In addition, all embryos are bleached and briefly rinsed with a dilute pronase solution before leaving the ZIRC. A tough chorion can be a by-product of the bleaching procedure. If the embryos do not hatch on their own by 96 hpf, the chorions will need to be removed manually. The procedure for removing the chorions can be found in The Zebrafish Book or at http://zfin.org/zf_info/zfbook/chapt4/4.1.html.

We also recommend housing the embryos in E2 Solution until they have hatched and are swimming.

Lastly, if you see significant death within 48 hours of arrival, please notify us immediately.

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What female to male ratio do you use when breeding fish?

      We breed our fish using a ratio of 2 females : 1 male.
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What is the "blue stuff" in the embryo water?

      We use methylene blue at 0.5 ppm in our embryo media to reduce the growth of bacteria or fungus in case any embryos die en route.

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What water quality parameters does ZIRC maintain?

      We maintain our water with the following parameters:
pH: 7.2 to 7.6
Conductivity: 500 µS
Temperature: 28º C
Ammonia: 0 ppm
Nitrite: 0 ppm
Nitrate: 0 ppm to 5 ppm
Exchange rate: 10% per day (Reverse Osmosis water)

Please feel free to contact us if you have any questions or concerns about your aquaculture system or water chemistry.

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Fish Health

How do I prepare fish for histopathology?

      For optimum results, fish must be alive and euthanized just prior to fixation. Autolysis occurs rapidly once a fish dies. This makes fish that are found dead poor specimens for histopathology. Fish should be fixed prior to shipment using the protocol below. Do not freeze fish and do not use aqueous formalin or paraformaldehyde fixatives. These fixatives yield poor histological results. Please prepare specimens as specified below.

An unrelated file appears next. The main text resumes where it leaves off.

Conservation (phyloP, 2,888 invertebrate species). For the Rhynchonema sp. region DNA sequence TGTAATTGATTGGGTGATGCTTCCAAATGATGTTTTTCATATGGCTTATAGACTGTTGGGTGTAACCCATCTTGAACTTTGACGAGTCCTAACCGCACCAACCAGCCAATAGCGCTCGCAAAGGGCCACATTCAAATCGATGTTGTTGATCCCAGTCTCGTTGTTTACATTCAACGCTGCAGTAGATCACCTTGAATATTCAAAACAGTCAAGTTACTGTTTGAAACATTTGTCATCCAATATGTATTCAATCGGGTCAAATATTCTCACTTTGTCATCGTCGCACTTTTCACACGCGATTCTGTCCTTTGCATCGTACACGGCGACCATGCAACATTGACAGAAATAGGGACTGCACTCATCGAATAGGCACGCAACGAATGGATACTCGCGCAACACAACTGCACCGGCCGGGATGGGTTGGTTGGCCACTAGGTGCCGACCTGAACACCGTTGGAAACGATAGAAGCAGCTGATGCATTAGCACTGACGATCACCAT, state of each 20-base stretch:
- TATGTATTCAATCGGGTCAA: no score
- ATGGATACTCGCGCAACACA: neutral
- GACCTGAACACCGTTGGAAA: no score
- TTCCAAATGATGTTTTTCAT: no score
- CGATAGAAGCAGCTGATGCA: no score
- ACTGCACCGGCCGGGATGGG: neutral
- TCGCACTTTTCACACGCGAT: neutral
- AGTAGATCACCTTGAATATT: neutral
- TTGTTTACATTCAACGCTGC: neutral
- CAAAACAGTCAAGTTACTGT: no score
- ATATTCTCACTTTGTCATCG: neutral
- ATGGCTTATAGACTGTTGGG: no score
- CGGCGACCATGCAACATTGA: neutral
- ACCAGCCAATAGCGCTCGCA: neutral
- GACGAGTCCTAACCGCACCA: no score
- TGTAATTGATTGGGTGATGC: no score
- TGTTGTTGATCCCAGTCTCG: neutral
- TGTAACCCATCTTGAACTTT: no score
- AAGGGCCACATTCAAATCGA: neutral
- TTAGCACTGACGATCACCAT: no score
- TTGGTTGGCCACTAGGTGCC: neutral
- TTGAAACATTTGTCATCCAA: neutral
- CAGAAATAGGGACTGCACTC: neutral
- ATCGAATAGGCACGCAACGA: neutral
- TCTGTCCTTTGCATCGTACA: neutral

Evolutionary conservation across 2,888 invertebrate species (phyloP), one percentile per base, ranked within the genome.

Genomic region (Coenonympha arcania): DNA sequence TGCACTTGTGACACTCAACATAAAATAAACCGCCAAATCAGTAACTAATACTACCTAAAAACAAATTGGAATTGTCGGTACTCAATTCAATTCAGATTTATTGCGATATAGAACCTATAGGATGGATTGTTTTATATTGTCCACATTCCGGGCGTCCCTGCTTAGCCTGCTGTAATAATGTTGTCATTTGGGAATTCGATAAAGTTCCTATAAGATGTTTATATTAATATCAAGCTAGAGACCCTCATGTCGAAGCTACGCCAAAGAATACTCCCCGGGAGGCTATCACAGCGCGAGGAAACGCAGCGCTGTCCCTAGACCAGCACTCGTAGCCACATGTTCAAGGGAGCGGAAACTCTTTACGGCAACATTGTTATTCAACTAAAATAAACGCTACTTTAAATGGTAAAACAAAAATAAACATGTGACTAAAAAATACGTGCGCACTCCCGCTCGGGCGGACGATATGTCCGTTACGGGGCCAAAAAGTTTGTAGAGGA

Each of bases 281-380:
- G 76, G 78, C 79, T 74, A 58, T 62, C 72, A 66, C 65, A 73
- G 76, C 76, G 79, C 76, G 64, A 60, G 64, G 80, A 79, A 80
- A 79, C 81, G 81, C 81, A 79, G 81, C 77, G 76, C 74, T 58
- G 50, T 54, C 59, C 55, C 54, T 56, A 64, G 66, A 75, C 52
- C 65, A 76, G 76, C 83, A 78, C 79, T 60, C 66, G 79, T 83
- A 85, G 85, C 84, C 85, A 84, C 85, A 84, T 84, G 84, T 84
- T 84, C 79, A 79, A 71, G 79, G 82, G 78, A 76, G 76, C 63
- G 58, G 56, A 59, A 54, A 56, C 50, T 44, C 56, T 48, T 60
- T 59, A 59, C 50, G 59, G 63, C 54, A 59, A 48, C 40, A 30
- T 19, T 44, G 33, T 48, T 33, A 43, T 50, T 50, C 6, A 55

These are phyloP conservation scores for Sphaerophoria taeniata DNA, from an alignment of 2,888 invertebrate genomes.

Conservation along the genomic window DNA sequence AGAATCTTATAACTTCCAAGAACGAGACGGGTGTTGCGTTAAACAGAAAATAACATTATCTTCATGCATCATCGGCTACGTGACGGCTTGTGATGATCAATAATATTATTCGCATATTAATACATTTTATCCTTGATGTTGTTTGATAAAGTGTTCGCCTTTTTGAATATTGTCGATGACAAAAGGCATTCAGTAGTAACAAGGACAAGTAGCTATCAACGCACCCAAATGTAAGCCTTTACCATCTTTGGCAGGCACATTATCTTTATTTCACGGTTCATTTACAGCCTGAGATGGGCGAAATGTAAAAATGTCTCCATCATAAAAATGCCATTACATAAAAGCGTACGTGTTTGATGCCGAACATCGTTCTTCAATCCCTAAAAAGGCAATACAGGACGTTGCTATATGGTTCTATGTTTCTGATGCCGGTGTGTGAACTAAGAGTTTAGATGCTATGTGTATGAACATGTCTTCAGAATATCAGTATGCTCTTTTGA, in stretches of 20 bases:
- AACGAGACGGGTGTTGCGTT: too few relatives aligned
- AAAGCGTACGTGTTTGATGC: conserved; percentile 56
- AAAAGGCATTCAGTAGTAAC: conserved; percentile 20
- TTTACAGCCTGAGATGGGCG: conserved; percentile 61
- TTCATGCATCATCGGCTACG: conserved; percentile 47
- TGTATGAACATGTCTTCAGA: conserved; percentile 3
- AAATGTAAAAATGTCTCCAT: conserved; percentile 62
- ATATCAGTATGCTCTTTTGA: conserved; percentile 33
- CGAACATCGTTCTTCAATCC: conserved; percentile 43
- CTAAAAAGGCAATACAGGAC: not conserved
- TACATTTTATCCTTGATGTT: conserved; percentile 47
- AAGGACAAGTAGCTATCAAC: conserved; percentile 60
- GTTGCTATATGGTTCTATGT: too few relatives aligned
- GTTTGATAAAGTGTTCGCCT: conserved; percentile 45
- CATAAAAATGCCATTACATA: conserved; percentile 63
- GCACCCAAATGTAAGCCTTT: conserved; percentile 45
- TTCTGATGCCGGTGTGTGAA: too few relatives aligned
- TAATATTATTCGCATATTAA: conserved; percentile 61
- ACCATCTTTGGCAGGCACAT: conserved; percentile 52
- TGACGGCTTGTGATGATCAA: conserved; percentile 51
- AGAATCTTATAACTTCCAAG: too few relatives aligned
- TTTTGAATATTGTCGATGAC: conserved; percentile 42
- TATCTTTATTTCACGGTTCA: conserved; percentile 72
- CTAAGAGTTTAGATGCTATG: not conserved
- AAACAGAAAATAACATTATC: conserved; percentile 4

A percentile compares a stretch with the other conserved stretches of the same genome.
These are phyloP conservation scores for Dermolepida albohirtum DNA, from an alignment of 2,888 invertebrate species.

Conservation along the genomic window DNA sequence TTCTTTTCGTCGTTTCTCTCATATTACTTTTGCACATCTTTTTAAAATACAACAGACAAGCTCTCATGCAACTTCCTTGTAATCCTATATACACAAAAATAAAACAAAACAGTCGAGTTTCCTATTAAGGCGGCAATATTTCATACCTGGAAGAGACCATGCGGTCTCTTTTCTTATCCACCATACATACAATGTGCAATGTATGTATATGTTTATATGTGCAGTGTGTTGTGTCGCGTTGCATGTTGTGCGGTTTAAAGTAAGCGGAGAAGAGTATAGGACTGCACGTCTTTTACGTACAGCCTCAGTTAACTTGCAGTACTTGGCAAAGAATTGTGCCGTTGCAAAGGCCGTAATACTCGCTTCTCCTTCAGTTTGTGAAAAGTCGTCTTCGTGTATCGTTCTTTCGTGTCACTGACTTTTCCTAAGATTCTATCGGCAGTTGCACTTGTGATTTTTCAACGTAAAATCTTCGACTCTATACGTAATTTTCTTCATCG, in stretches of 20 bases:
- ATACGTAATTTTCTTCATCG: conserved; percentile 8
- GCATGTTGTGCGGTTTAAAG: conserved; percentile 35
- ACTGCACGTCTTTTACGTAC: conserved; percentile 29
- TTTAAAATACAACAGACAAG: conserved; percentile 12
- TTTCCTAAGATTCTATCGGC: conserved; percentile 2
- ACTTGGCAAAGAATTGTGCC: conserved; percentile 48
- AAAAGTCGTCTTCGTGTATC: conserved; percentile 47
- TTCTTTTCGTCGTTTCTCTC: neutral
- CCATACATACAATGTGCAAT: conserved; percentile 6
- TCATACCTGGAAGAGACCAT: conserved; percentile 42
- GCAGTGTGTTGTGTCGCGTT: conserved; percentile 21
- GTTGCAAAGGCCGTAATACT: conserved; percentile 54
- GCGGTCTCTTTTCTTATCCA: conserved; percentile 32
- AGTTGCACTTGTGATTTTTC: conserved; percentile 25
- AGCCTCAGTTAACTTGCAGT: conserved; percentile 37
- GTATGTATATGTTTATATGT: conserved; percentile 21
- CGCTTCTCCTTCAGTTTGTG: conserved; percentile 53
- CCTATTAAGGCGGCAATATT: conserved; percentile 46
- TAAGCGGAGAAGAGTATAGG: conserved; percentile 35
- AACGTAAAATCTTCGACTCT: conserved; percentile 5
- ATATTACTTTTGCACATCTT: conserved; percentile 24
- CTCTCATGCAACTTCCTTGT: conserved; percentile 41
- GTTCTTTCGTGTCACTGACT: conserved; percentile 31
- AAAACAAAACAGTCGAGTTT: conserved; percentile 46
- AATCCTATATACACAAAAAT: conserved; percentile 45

Fixation Protocol for Histopathology Specimens
1.Prepare Dietrich's Fixative (100 ml) as follows. Store fixative at room temperature.
   a. 30 ml ethanol
   b. 10 ml formalin (Formaldehyde 37% solution containing 10-15% methanol, Sigma # F1635)
   c. 2 ml glacial acetic acid
   d. 58 ml distilled water
2.Euthanatize fish with an overdose of MS-222 (tricaine methane sulfonate).
3.Carefully slit open the body cavity along the belly, trying not to disrupt internal organs.
4.Use 10-15 ml of fixative per 1-2 fish in a sealable container. The volume of fixative should be at least 10 times the volume of the specimen.
5.Store and ship fixed fish in Dietrich's fixative. Fish can be stored for several weeks in Dietrich's fixative.

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My fish seem to have damaged gill covers so the gills are visible. Is this normal?

      Malformations of the operculum in zebrafish are fairly common. Operculums can be shortened or curl outward exposing the gills. The curling of operculums can be progressive and more pronounced in older fish. The causes of operculum malformations include genetic (very common in zebrafish with a Tübingen background), embryonic temperature shock, nutrition and possibly chemical agents. Malformed operculums do cause changes in water flow through the gill chamber and often result in an increased respiratory effort. Some photos of the condition in a TU adult are included below.